Spammers hall of shame
If you think that getting a bunch of unwanted junk mail is the worst thing that can happen to you if you put an email link on your webpage, include it in a usenet posting, give it as the contact email in the NSI registry, etc., GUESS AGAIN!
Just imagine that instead of sending spam to you, they are sending it "from" you. In other words, they are using your email address as the return adress for spam! One day you are reading your email address as normal, deleting 75% of the messages because they are junk and then you come accross a bunch of bounceback messages from messages you never sent. Now imagine that these messages are SPAM and promote products and services you don't want to have anything to do with and on top of that, they use HORRENDOUS methods to trick people into reading them. Think this can't happen to you? Don't bet on it, because it did happen to me!
The table below shows who is doing it, what they are promoting and the tactics used to either trick people into reading their spam or fool them about its origin:

Uknown Disgusting adult website Subject is "RE: Mom is in the hospital". This message appears to have originated from the Czech republic. I'd love to wring the neck of the person or persons responsible for this, but my arms won't reach that far! spamming software and email database, so you can do your own spamming! No identification is given other than a toll free number and the hotmail address. Though they give the usual removal instructions about "reaching you in error", it's hard to believe that a company selling email addresses and forging someone else's email address as the reply address is concerned with whether or not the people they send their spam to actually want it!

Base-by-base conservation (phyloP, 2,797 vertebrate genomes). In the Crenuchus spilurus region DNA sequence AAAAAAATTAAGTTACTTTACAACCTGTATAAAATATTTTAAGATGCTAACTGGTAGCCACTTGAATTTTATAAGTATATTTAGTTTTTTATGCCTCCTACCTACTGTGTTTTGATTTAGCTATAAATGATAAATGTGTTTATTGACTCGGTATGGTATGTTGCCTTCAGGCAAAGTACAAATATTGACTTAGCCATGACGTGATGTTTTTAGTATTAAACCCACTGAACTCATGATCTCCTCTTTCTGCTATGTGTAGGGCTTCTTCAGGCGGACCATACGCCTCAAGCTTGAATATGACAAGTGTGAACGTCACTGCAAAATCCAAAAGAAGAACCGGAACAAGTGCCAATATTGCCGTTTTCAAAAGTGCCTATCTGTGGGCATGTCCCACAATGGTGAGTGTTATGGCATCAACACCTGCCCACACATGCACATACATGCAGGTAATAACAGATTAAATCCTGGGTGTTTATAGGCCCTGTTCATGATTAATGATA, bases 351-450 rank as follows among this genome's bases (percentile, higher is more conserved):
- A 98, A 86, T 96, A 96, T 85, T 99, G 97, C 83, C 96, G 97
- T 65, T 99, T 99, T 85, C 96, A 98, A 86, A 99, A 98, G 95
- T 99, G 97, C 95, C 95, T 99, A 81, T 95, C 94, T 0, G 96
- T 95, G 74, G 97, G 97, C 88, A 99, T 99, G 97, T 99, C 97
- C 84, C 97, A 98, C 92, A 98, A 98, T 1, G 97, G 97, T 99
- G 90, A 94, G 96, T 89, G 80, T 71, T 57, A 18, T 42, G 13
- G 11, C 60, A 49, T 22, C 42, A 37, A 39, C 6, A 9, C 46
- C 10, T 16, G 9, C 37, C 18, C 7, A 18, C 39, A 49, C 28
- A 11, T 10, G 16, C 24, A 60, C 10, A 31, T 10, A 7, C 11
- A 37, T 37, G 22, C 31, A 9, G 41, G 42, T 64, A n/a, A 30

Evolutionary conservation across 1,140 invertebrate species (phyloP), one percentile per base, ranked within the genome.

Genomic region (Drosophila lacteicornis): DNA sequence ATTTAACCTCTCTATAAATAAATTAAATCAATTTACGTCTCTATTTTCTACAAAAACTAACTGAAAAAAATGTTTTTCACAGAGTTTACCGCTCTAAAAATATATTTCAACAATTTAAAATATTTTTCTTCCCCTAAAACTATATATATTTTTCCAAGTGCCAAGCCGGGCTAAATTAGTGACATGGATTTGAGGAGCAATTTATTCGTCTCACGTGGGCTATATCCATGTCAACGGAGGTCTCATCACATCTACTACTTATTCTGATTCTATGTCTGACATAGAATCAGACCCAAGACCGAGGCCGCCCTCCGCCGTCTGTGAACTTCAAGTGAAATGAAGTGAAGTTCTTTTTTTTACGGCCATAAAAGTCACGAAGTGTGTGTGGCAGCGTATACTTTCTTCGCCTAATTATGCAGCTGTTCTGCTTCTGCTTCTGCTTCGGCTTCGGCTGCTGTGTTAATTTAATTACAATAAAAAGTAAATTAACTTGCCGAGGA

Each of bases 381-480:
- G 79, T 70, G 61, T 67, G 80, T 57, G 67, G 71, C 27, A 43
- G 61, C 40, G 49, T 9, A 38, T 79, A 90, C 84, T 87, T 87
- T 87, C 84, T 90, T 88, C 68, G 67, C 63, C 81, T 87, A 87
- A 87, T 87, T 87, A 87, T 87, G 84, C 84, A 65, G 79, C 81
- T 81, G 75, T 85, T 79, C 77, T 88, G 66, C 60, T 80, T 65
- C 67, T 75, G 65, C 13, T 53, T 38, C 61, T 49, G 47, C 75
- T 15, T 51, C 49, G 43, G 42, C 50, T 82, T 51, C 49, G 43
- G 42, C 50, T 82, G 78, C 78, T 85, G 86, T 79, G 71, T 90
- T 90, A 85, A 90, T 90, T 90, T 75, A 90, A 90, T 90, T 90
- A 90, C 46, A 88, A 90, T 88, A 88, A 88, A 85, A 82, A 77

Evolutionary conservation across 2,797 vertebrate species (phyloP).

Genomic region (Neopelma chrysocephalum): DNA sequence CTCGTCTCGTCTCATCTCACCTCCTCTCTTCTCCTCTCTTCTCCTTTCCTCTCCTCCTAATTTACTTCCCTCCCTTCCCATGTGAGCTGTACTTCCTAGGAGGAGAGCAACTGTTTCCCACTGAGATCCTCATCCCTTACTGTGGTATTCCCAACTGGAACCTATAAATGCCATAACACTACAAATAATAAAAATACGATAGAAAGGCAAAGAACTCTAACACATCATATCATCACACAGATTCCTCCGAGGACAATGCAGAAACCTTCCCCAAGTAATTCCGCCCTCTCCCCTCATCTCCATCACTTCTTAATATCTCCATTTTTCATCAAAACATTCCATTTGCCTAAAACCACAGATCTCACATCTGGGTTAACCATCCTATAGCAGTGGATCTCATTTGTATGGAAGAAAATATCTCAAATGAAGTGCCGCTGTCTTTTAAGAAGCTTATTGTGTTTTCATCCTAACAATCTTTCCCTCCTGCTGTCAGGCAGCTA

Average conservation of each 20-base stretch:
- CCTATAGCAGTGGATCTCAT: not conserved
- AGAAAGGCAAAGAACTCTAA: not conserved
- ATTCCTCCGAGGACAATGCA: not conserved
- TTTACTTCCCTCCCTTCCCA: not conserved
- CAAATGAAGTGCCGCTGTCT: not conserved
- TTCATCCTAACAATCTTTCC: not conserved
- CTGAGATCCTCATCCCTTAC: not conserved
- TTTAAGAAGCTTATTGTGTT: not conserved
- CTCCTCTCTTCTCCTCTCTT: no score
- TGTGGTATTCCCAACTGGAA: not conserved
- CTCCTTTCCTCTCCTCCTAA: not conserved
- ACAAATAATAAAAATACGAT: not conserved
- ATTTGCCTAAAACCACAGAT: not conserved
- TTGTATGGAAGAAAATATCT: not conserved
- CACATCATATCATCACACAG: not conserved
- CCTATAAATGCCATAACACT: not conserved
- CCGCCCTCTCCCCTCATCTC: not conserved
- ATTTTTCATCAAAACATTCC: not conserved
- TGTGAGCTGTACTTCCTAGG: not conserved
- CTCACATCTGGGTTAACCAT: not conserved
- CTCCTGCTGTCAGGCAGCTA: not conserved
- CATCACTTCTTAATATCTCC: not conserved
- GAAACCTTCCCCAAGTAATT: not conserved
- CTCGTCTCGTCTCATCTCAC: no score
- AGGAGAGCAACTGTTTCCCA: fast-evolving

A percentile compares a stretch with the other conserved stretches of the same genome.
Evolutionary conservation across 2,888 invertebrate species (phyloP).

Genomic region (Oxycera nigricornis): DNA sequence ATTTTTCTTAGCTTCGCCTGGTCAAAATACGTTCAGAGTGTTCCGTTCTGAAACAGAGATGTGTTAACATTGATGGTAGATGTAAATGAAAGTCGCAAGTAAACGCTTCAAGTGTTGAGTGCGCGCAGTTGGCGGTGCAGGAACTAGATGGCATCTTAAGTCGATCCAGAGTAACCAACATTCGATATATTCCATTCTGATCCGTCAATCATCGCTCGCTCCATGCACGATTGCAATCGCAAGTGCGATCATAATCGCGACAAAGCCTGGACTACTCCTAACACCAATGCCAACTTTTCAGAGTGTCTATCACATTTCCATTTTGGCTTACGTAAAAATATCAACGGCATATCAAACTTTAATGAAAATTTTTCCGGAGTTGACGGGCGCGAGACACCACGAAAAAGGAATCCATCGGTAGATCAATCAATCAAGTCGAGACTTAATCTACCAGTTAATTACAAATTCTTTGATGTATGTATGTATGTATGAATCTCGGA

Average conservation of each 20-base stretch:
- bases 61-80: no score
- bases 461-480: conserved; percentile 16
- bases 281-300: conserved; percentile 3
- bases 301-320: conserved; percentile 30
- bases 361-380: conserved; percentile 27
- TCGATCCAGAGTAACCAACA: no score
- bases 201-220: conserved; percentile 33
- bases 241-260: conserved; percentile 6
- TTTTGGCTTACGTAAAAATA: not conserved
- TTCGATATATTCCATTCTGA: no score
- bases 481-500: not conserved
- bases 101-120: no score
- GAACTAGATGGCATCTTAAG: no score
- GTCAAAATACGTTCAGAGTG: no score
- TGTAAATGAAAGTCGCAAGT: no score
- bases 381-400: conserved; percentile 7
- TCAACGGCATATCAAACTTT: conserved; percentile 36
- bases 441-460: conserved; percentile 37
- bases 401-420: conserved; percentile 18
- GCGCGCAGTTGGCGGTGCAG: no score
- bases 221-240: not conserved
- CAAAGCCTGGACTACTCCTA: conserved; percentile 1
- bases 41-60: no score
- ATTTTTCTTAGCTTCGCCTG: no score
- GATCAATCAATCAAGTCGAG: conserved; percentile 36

WEB SYSTEMS $39.95 CDROM collection containg spamming software, email databases and "spying" software This company actually gives a real mailing address as well as the removal address of "" The subject line is "bamazeke". This message was sent numerous times and from the nature of the addresses it was sent to, it appears they were "mined" from the NSI database.
Uknown but they use a service called "Replybox" A pyramid scam which sells "reports" for $5 each. They encourage people to get removed from the list by replying to the message. As if I could remove people from a list that I have nothing to do with! Subject is "the letter".
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